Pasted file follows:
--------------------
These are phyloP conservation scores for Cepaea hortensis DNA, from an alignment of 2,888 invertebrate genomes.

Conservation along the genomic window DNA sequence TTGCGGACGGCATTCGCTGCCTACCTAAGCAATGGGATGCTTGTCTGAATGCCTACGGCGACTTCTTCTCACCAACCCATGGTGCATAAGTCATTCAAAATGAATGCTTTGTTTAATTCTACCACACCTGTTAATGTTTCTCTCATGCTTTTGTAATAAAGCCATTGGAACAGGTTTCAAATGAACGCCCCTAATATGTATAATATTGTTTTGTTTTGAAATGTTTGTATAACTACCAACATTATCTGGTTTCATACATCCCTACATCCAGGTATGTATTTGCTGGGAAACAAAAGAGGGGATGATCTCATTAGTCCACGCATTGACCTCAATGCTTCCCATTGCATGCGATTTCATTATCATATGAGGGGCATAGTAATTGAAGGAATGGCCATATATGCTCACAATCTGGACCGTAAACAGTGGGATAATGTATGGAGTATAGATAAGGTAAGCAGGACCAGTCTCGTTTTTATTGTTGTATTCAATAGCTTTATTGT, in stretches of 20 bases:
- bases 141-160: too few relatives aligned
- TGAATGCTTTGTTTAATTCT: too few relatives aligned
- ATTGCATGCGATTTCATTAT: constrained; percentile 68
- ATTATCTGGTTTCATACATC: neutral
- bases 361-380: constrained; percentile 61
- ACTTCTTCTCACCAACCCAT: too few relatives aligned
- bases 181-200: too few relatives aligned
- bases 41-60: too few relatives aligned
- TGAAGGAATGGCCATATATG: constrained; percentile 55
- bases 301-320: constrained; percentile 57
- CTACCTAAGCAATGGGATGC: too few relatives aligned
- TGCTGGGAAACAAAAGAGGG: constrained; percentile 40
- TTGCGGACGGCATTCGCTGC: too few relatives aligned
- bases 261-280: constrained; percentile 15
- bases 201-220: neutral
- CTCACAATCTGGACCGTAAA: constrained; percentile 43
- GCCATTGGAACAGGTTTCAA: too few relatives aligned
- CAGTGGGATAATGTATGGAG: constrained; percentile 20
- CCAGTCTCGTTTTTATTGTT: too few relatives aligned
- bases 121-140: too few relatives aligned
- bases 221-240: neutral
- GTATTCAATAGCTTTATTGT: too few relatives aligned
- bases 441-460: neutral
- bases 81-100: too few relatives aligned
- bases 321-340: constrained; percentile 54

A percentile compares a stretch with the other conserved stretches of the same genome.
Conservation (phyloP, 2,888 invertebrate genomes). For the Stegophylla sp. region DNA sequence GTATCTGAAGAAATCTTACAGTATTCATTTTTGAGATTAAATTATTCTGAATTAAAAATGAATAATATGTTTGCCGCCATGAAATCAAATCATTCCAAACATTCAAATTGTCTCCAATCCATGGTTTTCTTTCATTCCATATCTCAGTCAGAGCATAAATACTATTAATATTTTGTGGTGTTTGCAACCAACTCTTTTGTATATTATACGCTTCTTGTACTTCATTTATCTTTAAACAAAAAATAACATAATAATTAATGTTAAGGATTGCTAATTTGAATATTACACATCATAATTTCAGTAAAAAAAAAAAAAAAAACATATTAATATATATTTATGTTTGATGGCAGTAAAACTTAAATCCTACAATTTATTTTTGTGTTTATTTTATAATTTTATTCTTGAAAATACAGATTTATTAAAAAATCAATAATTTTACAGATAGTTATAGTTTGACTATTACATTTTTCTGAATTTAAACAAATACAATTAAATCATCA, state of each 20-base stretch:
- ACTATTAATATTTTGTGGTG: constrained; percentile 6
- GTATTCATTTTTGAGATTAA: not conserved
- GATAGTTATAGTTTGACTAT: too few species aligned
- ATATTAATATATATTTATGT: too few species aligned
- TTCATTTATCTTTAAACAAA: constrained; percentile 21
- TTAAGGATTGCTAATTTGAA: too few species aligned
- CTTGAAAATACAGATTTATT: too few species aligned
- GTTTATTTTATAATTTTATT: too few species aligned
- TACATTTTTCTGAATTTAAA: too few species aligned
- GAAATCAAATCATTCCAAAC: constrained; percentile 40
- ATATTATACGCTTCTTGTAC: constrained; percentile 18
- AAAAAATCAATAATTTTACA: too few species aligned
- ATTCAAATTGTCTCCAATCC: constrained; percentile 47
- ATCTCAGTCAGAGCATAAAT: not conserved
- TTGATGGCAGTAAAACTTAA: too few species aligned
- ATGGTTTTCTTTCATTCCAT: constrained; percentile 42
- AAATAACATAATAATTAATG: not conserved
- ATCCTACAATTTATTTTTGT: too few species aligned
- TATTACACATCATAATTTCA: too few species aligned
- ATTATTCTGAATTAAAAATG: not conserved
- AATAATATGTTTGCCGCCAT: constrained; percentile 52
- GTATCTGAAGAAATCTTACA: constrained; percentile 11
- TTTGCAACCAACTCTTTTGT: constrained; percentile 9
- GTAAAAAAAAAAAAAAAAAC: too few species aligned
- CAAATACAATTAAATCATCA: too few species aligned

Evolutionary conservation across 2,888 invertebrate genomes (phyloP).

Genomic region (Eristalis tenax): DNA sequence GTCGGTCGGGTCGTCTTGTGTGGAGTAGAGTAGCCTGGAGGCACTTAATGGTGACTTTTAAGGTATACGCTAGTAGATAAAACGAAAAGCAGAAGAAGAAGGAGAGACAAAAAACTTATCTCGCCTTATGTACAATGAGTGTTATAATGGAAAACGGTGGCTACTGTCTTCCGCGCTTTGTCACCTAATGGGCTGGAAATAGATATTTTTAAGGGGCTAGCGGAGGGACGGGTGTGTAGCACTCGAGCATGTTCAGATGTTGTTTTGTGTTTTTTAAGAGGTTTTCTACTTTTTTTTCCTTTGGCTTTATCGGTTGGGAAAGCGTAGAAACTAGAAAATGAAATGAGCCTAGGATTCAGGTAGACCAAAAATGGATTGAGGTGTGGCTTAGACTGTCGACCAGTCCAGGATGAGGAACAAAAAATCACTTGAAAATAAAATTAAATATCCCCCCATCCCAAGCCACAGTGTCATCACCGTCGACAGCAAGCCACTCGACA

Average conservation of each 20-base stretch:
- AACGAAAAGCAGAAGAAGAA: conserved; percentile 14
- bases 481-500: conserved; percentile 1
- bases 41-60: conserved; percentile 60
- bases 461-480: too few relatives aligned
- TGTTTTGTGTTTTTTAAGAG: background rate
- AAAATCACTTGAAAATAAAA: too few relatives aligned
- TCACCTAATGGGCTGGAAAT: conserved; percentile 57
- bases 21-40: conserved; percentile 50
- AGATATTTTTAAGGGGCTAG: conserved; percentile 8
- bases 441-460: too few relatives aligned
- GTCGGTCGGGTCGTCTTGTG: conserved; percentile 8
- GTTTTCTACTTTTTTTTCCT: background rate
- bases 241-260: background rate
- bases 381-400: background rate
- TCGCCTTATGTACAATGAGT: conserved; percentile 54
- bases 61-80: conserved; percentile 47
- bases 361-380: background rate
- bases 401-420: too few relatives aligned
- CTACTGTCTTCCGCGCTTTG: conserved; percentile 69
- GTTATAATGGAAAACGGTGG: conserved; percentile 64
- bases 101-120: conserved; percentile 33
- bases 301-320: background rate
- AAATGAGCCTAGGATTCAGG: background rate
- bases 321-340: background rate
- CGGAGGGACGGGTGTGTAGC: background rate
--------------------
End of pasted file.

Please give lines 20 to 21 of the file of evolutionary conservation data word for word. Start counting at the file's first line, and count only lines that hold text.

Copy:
- CAGTGGGATAATGTATGGAG: constrained; percentile 20
- CCAGTCTCGTTTTTATTGTT: too few relatives aligned